Du Barry Patterns 1930s Cape Dress

Have you had a sewing pattern in your stash for a few years, just waiting to be made? Du Barry 1230B for me is one such pattern, and today I share my experiences (and incorrect preconceptions) of sewing this dress.

Back in this post, I shared my forthcoming sewing plans. Usually I make sewing plans, then only adhere to them in a rather vague sort of way. For example, I may plan to make a dress, but then get distracted by 1). A sewing pattern I had newly discovered and feel like I have to make it right now 2). Seeing blogger reviews on other sewing patterns, which then makes me feel that I need that particular item in my closet above all my other sewing plans and intentions 3). Getting my eager little paws on some fabric to add to my embarrassingly large hoard, and excitedly prioritising makes with that instead.

So as you can see, I can get side-tracked pretty easily. But, I adhered to my plans and made this dress as I had both planned and hoped. I think in part, that this was actually due to writing and publishing my aforementioned blog post – having my plans in writing somehow made me stick to them more so than I may have otherwise.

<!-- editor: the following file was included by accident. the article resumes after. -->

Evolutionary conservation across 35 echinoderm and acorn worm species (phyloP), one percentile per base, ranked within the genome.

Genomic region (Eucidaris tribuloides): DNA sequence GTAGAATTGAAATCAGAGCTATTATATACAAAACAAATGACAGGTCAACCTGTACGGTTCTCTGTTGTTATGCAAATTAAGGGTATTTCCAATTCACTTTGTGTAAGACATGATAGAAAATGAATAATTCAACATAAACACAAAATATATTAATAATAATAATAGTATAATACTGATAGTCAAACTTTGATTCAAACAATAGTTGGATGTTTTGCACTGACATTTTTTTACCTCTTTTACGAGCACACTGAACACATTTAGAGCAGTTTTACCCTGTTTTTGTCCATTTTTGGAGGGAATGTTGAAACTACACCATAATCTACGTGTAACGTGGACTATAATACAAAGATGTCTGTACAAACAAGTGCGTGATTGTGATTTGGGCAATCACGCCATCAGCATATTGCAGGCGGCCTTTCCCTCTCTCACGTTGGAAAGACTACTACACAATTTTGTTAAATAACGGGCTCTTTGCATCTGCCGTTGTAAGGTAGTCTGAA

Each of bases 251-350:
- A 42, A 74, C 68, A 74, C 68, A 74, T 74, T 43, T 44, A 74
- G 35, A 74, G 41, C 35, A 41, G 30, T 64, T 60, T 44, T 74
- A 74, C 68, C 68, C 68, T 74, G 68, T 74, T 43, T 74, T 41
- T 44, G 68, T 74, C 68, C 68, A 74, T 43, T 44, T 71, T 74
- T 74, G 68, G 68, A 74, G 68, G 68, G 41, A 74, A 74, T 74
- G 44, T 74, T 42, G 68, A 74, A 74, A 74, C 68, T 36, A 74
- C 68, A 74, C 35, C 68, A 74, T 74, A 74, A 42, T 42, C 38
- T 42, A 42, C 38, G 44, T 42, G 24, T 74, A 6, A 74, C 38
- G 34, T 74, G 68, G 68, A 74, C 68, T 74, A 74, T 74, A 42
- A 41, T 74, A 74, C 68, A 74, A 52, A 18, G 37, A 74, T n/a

I purchased this reproduction early 1930s pattern a few years ago, around the time when I had only just started sewing with original vintage patterns. I remember when I bought it feeling a bit daunted by the design features (which goes to show how far I have come in both my confidence with sewing, and my actual sewing experience/abilities). In fact, when it arrived I put it to one side and didn’t really pay it much attention – until a few weeks ago. I must confess, I was deterred from making the pattern because I really hate sewing buttonholes. My experience with buttonholes has always been hellish, but recently my sewing machine & I have reached an understanding, and he now plays nicely when I want him to sew the aforementioned item of dread. Now that I had reached a stage where I am happy to sew buttonholes, I decided to re-visit this pattern.